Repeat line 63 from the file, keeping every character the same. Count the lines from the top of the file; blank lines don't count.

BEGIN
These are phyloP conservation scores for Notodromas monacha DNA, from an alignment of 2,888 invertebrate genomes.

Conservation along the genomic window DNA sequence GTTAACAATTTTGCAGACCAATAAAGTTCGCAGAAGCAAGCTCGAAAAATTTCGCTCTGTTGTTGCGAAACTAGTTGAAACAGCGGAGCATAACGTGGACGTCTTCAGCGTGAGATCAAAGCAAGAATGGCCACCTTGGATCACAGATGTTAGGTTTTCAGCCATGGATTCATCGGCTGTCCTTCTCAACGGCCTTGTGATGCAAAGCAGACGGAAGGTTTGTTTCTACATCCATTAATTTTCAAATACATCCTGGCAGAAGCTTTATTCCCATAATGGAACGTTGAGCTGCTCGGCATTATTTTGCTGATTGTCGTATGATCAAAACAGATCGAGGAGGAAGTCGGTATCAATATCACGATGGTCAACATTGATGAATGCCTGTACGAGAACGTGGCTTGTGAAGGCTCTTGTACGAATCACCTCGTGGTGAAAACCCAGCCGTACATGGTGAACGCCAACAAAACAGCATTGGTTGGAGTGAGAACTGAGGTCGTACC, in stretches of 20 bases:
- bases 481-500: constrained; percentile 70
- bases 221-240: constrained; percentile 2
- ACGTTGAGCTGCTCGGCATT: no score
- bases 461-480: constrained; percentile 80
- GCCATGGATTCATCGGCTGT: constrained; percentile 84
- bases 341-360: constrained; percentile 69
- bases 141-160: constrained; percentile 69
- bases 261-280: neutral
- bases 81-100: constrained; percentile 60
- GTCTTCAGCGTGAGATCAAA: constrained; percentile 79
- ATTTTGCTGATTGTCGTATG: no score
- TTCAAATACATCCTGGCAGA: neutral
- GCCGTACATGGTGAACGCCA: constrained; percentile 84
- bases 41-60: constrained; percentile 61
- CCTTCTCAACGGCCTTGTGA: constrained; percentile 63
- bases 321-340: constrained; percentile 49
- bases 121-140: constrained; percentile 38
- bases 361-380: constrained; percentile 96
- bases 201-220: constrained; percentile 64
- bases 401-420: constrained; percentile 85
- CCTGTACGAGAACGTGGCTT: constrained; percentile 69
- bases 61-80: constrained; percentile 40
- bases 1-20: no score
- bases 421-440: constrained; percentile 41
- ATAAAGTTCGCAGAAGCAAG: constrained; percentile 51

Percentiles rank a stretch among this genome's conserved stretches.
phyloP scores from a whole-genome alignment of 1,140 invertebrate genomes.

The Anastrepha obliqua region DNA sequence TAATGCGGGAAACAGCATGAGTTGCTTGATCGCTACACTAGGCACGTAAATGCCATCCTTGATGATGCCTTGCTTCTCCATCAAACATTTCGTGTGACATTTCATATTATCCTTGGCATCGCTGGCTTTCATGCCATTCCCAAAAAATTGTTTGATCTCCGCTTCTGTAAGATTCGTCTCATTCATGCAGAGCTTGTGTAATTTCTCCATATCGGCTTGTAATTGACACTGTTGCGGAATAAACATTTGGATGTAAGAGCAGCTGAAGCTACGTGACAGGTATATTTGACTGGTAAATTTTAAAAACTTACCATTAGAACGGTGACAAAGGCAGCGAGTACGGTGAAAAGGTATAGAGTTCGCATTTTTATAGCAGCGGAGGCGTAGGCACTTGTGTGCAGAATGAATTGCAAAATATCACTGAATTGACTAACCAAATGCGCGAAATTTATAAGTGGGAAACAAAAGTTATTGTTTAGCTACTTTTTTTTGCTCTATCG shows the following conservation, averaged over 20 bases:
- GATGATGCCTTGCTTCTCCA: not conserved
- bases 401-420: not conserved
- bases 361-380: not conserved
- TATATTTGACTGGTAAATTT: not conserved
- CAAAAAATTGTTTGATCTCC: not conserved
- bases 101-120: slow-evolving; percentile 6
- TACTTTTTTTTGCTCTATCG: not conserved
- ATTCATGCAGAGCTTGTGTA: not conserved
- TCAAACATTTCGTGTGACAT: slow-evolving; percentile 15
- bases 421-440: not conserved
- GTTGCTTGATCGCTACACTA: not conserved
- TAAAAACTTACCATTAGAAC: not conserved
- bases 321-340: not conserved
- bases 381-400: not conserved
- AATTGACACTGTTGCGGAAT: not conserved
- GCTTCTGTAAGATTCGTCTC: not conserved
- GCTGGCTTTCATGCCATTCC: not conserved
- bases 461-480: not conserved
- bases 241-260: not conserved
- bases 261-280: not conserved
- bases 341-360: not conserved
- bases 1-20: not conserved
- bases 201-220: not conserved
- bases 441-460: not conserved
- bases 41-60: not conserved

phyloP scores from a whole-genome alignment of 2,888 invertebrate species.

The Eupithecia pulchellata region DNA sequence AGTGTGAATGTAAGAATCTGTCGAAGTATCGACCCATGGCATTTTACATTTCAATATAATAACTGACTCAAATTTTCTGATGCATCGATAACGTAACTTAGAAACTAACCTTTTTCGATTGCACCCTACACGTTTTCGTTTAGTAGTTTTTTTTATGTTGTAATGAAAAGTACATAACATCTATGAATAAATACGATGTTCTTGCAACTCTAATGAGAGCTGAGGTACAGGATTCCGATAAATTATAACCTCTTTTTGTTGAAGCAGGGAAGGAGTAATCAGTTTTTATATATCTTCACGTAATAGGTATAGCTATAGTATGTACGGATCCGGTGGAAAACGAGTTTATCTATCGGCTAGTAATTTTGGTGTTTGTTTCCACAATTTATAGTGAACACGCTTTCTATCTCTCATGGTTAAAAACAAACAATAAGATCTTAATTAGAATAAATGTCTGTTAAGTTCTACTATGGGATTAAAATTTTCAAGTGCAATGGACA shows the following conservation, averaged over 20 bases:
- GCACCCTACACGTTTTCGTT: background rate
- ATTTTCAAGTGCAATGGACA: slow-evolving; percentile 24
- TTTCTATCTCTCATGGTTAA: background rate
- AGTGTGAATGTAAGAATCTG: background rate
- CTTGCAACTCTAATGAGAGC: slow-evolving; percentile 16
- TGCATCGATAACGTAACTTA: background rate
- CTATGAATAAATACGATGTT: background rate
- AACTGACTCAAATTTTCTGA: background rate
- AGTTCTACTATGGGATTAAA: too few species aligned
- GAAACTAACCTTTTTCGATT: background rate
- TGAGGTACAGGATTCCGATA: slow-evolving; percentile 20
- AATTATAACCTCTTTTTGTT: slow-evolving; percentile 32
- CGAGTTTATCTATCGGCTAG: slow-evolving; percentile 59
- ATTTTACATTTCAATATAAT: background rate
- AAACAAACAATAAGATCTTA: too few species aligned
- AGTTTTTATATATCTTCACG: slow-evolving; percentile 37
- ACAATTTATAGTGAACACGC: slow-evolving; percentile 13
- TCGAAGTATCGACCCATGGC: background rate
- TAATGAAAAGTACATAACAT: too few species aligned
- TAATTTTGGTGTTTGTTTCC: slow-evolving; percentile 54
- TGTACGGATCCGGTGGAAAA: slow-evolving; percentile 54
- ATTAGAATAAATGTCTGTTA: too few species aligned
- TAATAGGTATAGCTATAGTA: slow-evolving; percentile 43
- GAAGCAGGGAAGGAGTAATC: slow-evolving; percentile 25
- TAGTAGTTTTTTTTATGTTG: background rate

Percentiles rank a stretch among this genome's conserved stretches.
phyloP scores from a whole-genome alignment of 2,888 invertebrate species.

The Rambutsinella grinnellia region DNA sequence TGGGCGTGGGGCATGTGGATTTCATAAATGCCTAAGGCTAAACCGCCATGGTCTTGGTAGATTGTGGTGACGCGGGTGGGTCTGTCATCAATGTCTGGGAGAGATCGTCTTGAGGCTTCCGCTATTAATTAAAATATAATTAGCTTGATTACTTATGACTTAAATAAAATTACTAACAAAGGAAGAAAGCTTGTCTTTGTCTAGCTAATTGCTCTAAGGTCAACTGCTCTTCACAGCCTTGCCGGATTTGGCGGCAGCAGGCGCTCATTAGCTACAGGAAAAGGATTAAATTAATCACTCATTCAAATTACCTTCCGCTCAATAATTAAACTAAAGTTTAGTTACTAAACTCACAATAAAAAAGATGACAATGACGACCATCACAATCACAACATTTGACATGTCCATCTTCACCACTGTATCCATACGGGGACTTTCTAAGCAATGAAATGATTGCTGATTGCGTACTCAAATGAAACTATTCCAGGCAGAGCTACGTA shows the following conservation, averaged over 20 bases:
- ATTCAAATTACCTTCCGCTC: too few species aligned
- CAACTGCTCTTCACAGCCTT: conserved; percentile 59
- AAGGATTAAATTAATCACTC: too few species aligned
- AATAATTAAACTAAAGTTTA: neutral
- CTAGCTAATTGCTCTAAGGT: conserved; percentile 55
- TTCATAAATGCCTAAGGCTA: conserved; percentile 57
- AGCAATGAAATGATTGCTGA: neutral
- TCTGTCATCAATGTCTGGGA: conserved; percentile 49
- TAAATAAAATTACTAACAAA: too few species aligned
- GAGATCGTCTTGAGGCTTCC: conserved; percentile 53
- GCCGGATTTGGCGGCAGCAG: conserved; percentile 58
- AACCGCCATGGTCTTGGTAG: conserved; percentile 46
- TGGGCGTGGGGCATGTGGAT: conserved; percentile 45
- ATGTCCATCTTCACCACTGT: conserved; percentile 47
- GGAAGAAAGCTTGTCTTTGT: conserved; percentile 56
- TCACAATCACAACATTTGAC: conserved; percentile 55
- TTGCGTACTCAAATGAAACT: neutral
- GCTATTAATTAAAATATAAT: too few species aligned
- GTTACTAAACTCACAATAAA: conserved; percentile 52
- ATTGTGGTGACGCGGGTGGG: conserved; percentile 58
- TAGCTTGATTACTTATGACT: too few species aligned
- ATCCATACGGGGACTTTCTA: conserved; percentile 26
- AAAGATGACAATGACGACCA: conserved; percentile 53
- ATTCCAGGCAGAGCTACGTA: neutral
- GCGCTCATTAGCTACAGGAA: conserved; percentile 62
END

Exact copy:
- TGCATCGATAACGTAACTTA: background rate